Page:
Baseball (A5 sketchbook page/ ink/ 2018)
I have a theory about baseball: I don’t think it’s a sport at all, but rather a type of performance art.
At the risk of offending readers in the US, as a sport it’s pretty unexciting: there’s a lot of standing around, no-one ever seems to hit the ball and, if they do, it’s nearly always caught or they get run out.
Seen as performance art, however, it’s fascinating. The costumes, the many rituals, that weird rule that someone on first or second base can run unless the pitcher spots him, the movements of the individual players, the organ accompaniment that offers an ironic musical commentary on the action (or lack of it) – all of this adds up to a rather ritualistic type of performance.
Have you ever seen a field full of rabbits? It has a similar dynamic: the rabbits appear to move in a predestined way which might appear random at first but soon suggests a bigger pattern. Are they being controlled or do they know when it’s their turn in the game?
I’ve developed this theory after seeing one game. I was fortunate enough to be invited to a baseball game the last time I was in the US, and I expected to enjoy the hot-dogs and beer thing but be bored senseless by the actual play (I’d seen it on TV once and it made drying paint look edgy…). In fact the game was compelling: seeing the field as a whole, instead of just close-ups of the players as happens on TV, was what suggested performance art. What’s more, at one stage I went downstairs to the men’s room and hundreds of people were waiting in line for food and drink – it was like a parallel event down there: a festival of deep-fried food, perhaps?
I drew the two batters (never batsmen, I was informed) above from photographs I took at the game. I would like to thank Jim and Susie for introducing me to this new and unforgettable artform, masquerading as a sport.
The Path to the Sea (A4 collage and acrylic on mounting board 2017)
There are a number of places which, when you’re there, you never want to leave. The cool marble and tinkling fountains of the Alhambra; Rome, where Henry James’ greatest heroine ‘dropped her secret sadness into the silence of lonely places where its very modern quality detached itself and grew objective’; New York City in winter, looking out at the snow-filled garden of the Frick mansion from a room hung with Rembrandts.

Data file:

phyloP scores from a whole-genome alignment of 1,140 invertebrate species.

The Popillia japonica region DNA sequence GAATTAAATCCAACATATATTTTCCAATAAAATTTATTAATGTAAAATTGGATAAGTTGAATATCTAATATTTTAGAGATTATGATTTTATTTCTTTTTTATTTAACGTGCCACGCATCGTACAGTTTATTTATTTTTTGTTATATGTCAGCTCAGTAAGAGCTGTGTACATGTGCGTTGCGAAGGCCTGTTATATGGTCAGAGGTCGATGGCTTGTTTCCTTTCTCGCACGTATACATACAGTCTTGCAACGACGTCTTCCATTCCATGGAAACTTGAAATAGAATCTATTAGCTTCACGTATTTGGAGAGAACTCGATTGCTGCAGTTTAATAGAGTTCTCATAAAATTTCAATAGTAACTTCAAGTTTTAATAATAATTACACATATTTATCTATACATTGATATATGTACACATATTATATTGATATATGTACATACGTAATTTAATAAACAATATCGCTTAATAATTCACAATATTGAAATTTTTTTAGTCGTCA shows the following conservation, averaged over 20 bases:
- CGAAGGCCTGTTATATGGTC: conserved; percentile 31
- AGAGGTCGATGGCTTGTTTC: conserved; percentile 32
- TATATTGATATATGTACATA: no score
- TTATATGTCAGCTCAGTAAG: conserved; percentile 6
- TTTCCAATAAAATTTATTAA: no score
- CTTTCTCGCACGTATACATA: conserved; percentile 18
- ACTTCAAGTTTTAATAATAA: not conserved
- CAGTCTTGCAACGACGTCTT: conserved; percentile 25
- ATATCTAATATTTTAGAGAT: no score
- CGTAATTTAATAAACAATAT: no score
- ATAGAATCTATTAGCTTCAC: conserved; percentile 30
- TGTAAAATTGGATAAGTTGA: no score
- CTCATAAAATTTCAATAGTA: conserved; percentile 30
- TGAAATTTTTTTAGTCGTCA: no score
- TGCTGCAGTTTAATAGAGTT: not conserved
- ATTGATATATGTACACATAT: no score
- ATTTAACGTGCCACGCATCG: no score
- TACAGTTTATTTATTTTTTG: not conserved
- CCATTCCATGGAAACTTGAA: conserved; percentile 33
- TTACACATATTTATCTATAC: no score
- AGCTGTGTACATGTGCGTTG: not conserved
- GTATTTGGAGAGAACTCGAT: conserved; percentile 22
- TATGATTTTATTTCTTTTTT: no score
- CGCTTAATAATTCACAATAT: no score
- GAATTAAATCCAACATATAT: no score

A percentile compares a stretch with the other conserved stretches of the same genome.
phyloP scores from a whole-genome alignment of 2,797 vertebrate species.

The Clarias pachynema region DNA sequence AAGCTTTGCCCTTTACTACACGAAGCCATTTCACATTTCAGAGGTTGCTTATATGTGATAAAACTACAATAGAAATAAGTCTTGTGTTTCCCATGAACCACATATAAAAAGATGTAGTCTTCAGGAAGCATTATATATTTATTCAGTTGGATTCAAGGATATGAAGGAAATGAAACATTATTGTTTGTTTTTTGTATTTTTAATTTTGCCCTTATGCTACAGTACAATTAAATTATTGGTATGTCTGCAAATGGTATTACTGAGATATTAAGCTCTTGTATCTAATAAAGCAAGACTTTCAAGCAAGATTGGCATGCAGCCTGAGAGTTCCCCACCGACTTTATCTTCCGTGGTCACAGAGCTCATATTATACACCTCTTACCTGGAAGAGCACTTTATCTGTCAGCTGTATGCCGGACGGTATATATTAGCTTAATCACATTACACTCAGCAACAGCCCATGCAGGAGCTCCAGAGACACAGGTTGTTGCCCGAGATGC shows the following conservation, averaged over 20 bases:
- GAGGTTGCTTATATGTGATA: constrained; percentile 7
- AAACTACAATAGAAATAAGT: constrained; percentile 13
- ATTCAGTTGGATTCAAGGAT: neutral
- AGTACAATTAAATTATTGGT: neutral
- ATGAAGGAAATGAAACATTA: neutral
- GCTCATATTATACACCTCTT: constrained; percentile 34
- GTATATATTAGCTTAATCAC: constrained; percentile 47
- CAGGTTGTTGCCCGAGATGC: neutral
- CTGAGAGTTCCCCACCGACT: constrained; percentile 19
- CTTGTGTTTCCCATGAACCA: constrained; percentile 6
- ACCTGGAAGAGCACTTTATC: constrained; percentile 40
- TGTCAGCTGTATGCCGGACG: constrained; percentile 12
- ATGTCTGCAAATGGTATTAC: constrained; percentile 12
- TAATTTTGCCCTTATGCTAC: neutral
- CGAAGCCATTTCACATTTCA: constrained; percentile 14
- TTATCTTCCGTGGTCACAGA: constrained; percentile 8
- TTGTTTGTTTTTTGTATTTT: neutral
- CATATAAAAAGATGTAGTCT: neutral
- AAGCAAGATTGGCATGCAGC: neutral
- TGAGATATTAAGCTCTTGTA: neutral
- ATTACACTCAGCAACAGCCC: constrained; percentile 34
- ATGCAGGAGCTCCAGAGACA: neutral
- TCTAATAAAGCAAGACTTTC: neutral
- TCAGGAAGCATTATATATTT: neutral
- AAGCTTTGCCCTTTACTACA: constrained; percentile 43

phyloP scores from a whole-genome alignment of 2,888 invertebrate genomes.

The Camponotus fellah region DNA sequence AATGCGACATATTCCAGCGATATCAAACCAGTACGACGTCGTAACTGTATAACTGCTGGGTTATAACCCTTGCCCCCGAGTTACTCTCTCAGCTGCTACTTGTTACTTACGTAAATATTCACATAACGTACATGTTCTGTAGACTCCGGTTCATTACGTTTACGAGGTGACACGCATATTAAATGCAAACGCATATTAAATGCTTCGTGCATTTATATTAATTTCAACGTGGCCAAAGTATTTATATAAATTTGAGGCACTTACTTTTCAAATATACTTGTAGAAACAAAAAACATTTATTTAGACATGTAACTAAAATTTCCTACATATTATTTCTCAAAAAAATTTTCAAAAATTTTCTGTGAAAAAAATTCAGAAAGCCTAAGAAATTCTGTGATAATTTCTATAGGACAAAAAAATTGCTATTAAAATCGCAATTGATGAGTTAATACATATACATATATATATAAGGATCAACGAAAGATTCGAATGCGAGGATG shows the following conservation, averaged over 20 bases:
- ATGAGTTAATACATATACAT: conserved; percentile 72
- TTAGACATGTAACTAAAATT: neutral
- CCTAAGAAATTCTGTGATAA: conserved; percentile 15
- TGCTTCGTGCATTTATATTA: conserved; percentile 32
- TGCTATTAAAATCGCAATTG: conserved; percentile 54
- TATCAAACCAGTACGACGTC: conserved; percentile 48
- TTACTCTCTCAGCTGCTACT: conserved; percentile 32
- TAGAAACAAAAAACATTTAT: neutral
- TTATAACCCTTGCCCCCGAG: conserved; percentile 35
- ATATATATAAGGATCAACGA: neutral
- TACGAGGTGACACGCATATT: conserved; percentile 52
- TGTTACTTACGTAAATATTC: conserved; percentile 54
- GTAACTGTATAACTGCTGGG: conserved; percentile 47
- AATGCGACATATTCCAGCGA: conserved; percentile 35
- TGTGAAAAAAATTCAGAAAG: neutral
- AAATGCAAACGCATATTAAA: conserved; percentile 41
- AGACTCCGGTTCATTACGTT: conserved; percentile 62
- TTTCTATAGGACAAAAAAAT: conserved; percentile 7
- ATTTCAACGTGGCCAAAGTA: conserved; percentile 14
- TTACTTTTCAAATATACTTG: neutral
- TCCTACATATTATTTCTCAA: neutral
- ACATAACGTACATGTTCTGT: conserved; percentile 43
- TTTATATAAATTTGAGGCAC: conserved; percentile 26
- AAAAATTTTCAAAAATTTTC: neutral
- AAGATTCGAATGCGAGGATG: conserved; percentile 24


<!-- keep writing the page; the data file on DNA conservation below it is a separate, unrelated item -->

On a different scale, I’d now add Great Blasket Island off the western coast of Eire. Uninhabited since the early 1950s and dotted with tiny stone cottages in various states of disrepair, the island is a place of enormous beauty and a gentle melancholy. Surrounded by the Atlantic with its ever-changing blues and greens, Great Blasket is virtually cut off from the Dingle peninsula during the winter months when the ocean becomes a fierce adversary. It was the winter isolation with a tragic consequence that finally drove its tiny population from this unlikely paradise.
Some descendents of the Blasket Islanders are renovating and restoring the houses now. Walls are being rebuilt and roofs replaced and a hilltop cafe serves possibly the worst tea you’ll drink in Ireland. In the early years of the last century a number of inhabitants wrote books about their experiences living here which I’m sure are well worth reading, but you don’t really need to.
Just walk down to the beach with its pungent, lolling seals and look out across the ocean which, even on a peaceful summer’s day, peaks and troughs around the coastline. Between you and America there’s nothing but these temperamental waters, stretching away for over 6,000 kilometers. Put yourself in the shoes of those Islanders living on lobster and rabbit and burning peat for warmth; imagine writing your stories or tuning your fiddle by candlelight, a winter storm thrashing at your windows and around your thatched roof. Consider all of that and tell me this isn’t a paradise of sorts where things detach themselves and grow objective.
I’ve been involved in making collages lately, using cut-up pieces of unwanted paintings, as a sort of palate cleanser (apologies, there was no way to avoid the pun) before beginning the task of rethinking the way I paint. There’s something satisfying about finding those corners where a brush stroke takes on true character or a line of charcoal intersects a block of pigment in an exciting way. Building those pieces up into something new is such a thrill. This particular one tries to evoke that feeling of walking to the sea along a lonely cliff path.
More over on Instagram.
My heartfelt thanks to SO’R, PM, SB and IB for making it possible for me to visit Great Blasket last weekend.